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Dead Beats: A new composition by American avant-garde composer Alvin Curran for Dutch pianist Reinier van Houdt, brought together with the first ever recording of Inner Cities No 9 '9-11-01' The piano has always been at the core of Alvin Curran's oeuvre. Granted, you'd expect a statement like that from the liner notes to a collection of his piano pieces. In this case, however, he's said so himself, in a candid interview with sound artist Andrew Liles: "It’s the focal point and kind of a totem for all my work in music." Certainly, thanks in part to a cycle like "Inner Cities", which spans twenty years of his career, it has become a sort of constant in a catalogue with very few constants, the perfect tool for a composer who likes to think beyond tools. Still, the bond between Curran and the piano has always been one of attraction and repulsion.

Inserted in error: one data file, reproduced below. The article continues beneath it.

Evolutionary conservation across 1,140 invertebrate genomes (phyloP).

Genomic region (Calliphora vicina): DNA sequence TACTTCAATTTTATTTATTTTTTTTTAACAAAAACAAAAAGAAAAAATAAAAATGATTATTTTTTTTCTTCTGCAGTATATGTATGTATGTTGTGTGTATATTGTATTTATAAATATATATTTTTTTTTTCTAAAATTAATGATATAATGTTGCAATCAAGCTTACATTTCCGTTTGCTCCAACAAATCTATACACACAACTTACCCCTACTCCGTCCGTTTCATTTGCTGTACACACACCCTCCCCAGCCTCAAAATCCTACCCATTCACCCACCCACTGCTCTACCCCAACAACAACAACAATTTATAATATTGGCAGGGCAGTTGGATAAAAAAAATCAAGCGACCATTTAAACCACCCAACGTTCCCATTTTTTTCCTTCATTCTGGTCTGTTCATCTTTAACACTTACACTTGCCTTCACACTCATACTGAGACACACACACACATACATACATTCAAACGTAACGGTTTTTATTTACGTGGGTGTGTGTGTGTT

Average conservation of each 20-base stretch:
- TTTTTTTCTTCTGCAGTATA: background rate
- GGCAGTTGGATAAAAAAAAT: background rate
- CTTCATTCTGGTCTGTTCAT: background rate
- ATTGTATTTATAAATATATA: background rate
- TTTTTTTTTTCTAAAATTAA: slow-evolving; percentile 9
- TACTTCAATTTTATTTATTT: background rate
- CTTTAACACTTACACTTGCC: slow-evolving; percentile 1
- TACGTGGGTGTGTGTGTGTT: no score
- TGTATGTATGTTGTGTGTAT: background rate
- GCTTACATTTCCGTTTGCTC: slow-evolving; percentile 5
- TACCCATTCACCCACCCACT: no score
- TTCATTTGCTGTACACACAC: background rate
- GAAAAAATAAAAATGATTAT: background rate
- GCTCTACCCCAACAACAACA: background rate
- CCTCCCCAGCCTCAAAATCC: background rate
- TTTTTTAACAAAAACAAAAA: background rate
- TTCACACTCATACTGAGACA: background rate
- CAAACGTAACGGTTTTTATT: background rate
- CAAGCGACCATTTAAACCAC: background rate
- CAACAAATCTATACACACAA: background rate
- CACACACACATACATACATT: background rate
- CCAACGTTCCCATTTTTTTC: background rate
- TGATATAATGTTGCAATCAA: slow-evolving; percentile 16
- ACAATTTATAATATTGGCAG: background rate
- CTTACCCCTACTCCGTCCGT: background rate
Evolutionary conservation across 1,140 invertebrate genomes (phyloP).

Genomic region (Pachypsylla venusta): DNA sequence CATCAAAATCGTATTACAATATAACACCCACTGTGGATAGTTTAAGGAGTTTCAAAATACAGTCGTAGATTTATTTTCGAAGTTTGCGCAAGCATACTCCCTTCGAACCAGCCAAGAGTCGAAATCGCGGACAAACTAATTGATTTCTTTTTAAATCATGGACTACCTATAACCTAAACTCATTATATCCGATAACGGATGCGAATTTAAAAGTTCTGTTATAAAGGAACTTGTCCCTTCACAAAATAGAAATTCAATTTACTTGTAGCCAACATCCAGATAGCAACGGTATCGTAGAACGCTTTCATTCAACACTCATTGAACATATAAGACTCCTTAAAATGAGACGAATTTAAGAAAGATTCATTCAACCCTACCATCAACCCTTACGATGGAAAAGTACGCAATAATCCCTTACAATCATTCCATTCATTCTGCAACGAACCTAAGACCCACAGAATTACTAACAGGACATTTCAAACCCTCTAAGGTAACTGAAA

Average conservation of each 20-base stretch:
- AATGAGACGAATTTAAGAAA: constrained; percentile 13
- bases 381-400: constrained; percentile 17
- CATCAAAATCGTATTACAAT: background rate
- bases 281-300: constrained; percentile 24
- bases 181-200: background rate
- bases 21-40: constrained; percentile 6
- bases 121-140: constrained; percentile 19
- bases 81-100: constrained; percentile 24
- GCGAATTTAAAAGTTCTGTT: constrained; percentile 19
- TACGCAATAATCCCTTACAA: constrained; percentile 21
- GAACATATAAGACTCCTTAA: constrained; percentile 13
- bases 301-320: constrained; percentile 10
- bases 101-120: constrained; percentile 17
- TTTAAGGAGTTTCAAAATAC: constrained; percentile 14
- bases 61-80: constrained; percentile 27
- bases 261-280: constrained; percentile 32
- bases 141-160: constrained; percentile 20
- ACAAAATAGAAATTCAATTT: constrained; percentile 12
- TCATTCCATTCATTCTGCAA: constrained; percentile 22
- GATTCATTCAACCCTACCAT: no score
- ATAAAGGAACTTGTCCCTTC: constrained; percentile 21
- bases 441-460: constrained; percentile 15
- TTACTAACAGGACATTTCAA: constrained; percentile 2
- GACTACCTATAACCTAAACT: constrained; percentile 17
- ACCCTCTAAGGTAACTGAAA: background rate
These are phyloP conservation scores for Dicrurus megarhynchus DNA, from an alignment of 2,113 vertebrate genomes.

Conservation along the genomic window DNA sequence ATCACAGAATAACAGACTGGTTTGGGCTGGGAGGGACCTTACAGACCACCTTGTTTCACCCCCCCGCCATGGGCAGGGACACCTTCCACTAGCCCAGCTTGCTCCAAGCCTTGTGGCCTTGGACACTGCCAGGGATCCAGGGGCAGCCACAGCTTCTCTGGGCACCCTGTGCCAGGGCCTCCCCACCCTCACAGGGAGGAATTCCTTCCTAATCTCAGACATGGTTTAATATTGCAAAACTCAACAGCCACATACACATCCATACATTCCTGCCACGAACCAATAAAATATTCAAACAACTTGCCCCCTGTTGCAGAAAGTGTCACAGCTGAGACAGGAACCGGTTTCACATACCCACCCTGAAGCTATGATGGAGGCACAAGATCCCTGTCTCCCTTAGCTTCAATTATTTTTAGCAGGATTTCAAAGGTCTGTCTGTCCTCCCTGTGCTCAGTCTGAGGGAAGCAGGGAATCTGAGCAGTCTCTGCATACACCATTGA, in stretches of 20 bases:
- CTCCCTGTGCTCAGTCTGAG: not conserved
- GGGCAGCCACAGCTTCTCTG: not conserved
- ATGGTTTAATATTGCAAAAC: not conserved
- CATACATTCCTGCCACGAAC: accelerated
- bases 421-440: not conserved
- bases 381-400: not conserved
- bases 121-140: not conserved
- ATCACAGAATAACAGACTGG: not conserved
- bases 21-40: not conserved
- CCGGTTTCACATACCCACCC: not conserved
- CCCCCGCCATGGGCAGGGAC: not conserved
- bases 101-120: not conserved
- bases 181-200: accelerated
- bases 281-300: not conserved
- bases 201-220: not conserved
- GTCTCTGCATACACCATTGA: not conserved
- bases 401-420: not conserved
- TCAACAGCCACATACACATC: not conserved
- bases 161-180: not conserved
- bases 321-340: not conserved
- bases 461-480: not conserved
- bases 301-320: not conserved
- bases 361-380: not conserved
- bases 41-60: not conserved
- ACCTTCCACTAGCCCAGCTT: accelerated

It was certainly where everything started. The piano was the first instrument Curran learned to play as a five year old son of virtuoso parents, stepping into the footsteps of a mother who accompanied silent movies and a dixieland jazz band trombonist. After studying with Elliott Carter, his path towards academia seemed paved. Rejecting this future wholeheartedly implied rejecting the piano as a symbol for the very tradition he had become to loathe. By the time the group of "long-haired, mad- eyed, stoned-out hippies" around him, Frederic Rzewski and Richard Teitelbaum had set up the Musica Elettronica Viva collective and were touring in support of their first big piece, "Spacecraft", he considered the instrument outright bourgeois. It was a revolutionary thought at a time rife with revolutionary thoughts. When the MEV members had arrived in Rome just one or two years earlier, they only had one thing on their mind: "erasing our whole background". That Curran eventually returned to the piano with the same fervour with which he had abandoned it is a tribute to his dedication to music rather than ideologies. Or, as he would later state: it was a manifestation of his belief that it didn't matter how the music was made, but that it was made at all. - Tobias Fischer